The reverse electrodialysis (RED) stack-harnessing salinity gradient power mainly consists of ion exchange membranes (IEMs). Among the various types of IEMs used in RED stacks, pore-filling ion exchange membranes (PIEMs) have been considered promising IEMs to improve the power density of RED stacks. The compositions of PIEMs affect the electrical resistance and permselectivity of PIEMs; however, their effect on the performance of large RED stacks have not yet been considered. In this study, PIEMs of various compositions with respect to the RED stack were adopted to evaluate the performance of the RED stack according to stack size (electrode area: 5 × 5 cm2 vs. 15 × 15 cm2). By increasing the stack size, the gross power per membrane area decreased despite the increase in gross power on a single RED stack. The electrical resistance of the PIEMs was the most important factor for enhancing the power production of the RED stack. Moreover, power production was less sensitive to permselectivities over 90%. By increasing the RED stack size, the contributions of non-ohmic resistances were significantly increased. Thus, we determined that reducing the salinity gradients across PIEMs by ion transport increased the non-ohmic resistance of large RED stacks. These results will aid in designing pilot-scale RED stacks. Full article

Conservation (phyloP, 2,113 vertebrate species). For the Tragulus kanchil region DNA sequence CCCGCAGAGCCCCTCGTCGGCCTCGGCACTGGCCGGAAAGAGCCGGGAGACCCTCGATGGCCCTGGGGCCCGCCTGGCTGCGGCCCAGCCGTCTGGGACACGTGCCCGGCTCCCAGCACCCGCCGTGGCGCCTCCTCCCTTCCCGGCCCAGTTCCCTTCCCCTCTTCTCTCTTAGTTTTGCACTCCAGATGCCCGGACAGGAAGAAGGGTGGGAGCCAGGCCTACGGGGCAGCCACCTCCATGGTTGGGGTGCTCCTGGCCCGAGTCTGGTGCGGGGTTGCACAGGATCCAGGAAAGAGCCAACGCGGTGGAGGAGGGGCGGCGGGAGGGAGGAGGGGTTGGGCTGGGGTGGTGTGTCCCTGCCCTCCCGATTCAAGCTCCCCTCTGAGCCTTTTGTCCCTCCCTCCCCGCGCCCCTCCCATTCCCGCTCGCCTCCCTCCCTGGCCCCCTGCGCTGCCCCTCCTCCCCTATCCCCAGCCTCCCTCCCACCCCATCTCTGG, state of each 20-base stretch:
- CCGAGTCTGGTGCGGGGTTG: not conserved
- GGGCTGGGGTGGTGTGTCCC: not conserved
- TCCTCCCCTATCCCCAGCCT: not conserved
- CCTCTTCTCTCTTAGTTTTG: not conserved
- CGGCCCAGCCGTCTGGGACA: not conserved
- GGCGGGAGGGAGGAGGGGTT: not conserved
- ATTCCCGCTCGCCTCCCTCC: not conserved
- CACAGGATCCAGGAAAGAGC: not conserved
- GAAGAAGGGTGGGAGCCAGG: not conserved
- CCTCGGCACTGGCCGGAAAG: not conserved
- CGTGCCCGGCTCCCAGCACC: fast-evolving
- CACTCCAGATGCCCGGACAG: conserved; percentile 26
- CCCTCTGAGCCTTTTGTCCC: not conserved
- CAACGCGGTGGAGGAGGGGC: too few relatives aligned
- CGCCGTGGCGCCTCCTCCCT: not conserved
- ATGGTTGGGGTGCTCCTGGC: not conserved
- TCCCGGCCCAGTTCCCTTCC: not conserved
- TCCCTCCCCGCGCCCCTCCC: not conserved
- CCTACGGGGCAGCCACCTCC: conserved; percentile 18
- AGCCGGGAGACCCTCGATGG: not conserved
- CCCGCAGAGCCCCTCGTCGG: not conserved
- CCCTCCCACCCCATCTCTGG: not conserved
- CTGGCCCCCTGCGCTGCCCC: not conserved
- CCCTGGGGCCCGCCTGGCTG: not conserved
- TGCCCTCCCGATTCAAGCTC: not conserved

(This article belongs to the Special Issue Recent Advances in the Membranes for Reverse Electrodialysis)
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Review

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33 pages, 939 KiB  
Review
Heat to Hydrogen by RED—Reviewing Membranes and Salts for the RED Heat Engine Concept
by Pauline Zimmermann, Simon Birger Byremo Solberg, Önder Tekinalp, Jacob Joseph Lamb, Øivind Wilhelmsen, Liyuan Deng and Odne Stokke Burheim
Membranes 2022, 12(1), 48; https://doi.org/10.3390/membranes12010048 - 30 Dec 2021
Cited by 11 | Viewed by 2353
Abstract
The Reverse electrodialysis heat engine (REDHE) combines a reverse electrodialysis stack for power generation with a thermal regeneration unit to restore the concentration difference of the salt solutions. Current approaches for converting low-temperature waste heat to electricity with REDHE have not yielded conversion [...] Read more.